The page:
Notice that even things that look like love (giving away your goods and possessions, giving your body to the flames) can be done without actual love. This means that love is not just action. There is an inner commitment that distinguishes love from religious actions. I think if we look at this passage objectively, we can see that love is not just a feeling either. No feeling lasts forever – part of the nature of emotions is that they change. But Paul says agape love perseveres. He says love will still be present after the end of this world. What he is describing here simply just doesn’t fit a mere emotion. I like to define it this way: Love is a decision and commitment to value another person greatly. If it is a decision and a commitment, it doesn’t depend on how we feel. Neither does it depend on what the other person does.

Think of it — Jesus probably did not experience loving feelings while he was being crucified. People were spitting on him and mocking him, yet his death on the cross was the ultimate expression of how much he valued those very same people, as well as us. It didn’t matter what he was feeling. It didn’t matter what the people were doing to him. He was living out his commitment to value us.

Love is a decision and commitment to value another person greatly. This is not how our culture defines it. When I was a youth worker I once asked a group of teenage boys to define love. After a little thought, one of them said “Christie Brinkley.” Unfortunately, he was in tune with our culture. Our movies, our television, our music and to some extent even our books, all seem to offer the unified message that all there is to love is eros – romantic/sexual love. Once in awhile we may catch the hint that there is some other sort of love – philia – friendly, or brotherly love. There is another common expression of love in our culture which I call “selfish” love. In selfish love, I experience feelings of love because what you do for me makes me feel good. With this kind of love, you hang out with someone because generally, you feel good when you are with them. But basically, our culture thinks love is feeling. We have to identify this, and then reject it. Eros love is primarily a feeling. It has its place in marriage. But even marriage can’t be sustained only by sexual feelings. A lasting marriage needs the solid foundation of agape, which is not a feeling, but a commitment to value and honor another.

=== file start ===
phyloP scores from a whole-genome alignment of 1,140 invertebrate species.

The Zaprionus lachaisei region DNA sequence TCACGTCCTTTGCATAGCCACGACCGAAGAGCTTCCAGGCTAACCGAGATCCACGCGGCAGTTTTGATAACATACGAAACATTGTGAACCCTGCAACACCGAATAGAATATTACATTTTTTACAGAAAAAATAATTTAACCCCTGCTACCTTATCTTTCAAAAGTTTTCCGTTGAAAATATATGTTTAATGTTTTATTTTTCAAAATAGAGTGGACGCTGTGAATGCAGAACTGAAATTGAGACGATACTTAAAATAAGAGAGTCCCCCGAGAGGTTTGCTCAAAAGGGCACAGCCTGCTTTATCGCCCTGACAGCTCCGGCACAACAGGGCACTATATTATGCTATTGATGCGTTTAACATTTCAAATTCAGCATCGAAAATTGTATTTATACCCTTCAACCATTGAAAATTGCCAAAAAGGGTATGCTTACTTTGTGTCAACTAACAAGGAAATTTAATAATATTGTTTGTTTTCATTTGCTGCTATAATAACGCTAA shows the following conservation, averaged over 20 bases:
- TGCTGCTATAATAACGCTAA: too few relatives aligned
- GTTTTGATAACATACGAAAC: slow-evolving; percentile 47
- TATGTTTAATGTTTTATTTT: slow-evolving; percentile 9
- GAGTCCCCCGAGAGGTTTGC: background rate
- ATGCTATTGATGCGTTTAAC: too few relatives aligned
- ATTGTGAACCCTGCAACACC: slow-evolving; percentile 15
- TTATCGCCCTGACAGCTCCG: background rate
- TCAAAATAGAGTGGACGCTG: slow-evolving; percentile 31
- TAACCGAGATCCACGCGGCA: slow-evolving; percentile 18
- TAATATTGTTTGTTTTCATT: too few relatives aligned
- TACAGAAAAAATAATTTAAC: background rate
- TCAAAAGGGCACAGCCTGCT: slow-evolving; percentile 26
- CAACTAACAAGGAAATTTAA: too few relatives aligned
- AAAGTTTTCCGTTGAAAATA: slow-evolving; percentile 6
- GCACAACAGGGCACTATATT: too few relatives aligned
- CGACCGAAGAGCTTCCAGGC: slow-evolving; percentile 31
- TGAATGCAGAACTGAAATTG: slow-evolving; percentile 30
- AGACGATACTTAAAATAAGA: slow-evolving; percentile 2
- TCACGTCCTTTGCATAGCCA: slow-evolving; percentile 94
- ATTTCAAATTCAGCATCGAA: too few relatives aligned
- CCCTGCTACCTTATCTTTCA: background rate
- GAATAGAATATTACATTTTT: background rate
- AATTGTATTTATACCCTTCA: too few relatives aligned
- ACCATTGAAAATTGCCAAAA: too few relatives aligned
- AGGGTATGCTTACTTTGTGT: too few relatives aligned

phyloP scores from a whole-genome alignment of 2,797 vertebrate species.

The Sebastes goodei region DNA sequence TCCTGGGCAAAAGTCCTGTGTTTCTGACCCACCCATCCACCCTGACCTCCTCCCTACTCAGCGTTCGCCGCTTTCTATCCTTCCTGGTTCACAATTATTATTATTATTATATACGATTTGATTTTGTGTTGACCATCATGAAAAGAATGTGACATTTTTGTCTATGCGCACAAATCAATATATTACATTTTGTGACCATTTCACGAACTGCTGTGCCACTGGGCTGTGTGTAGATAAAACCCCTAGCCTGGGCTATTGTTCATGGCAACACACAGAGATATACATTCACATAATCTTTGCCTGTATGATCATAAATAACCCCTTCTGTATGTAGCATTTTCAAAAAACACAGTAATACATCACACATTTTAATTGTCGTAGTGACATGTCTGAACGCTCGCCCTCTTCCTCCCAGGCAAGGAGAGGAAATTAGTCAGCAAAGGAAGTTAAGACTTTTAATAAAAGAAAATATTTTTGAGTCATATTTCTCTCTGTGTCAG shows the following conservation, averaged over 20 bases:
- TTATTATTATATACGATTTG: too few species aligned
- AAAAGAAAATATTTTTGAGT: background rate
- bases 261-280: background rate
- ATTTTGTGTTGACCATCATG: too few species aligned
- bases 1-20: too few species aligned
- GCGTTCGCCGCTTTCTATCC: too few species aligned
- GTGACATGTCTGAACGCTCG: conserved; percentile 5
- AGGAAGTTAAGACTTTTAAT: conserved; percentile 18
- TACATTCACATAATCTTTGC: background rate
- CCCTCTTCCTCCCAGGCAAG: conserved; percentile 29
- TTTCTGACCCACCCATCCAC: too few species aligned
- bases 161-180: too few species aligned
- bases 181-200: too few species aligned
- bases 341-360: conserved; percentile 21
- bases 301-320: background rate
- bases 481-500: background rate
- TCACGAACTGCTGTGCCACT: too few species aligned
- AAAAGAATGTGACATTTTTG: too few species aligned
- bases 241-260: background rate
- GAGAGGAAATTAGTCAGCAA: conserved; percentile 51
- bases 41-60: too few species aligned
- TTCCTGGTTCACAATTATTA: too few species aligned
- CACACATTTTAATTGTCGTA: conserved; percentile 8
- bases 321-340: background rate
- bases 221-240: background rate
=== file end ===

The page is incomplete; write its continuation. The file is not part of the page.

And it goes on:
I won’t spend a lot of time on every aspect of love that Paul lists here, but I want to pick out just a few of the qualities that he names, not necessarily in any particular order:

Love is patient. One thing I’ve noticed about my fellow-Christians is that they aren’t as great as me. I want them to get with the program. I want them to grow and mature. I want them to quit fooling around with their lives and really live entirely for Jesus. I want them to quit swearing, quit getting drunk, quit falling into temptations. I want them read their bibles every day, to be consistent in coming to small groups, to be consistent coming to Sunday worship. But the truth is, God has been so patient with me in all these areas. We can be patient with each other when people don’t seem to change as fast as we want.

Some years ago I counseled with a couple who wanted to get married. There were some obstacles. The timing wasn’t quite right. The woman called me during this time, very anxious. She seemed almost desperate to get married right away. I said, “What are you worried about? If your love won’t last for two years while you wait for these things to get worked out, then you’d be better off not getting married in the first place. But if what you have is real love, you’ll still have it in two years.”

I want to be straightforward with some of the young people who read these sermon notes also. If you are in a relationship and you feel like you can’t wait until you are married until you have sex, then understand, that feeling is not love. Love is patient. If your boyfriend or girlfriend can’t wait, then understand – he or she is not motivated by love. Love is patient!

Paul also says love is not envious. That one nailed me just this week. As a man I sometimes fall into the trap of feeling like I’m validated (or not) by how successful I am. A pastor I know in our area is younger than me. He started a church about the same time as New Joy was started. I just heard again this week about how well his church is doing. I know he’s doing pretty well financially too. But agape love is not envious of the good fortune or success of others. I should be happy that God is using him. Just as I was writing this, I paused to ask the Lord for forgiveness, and to give me agape love for my fellow pastor, and brother in the Lord.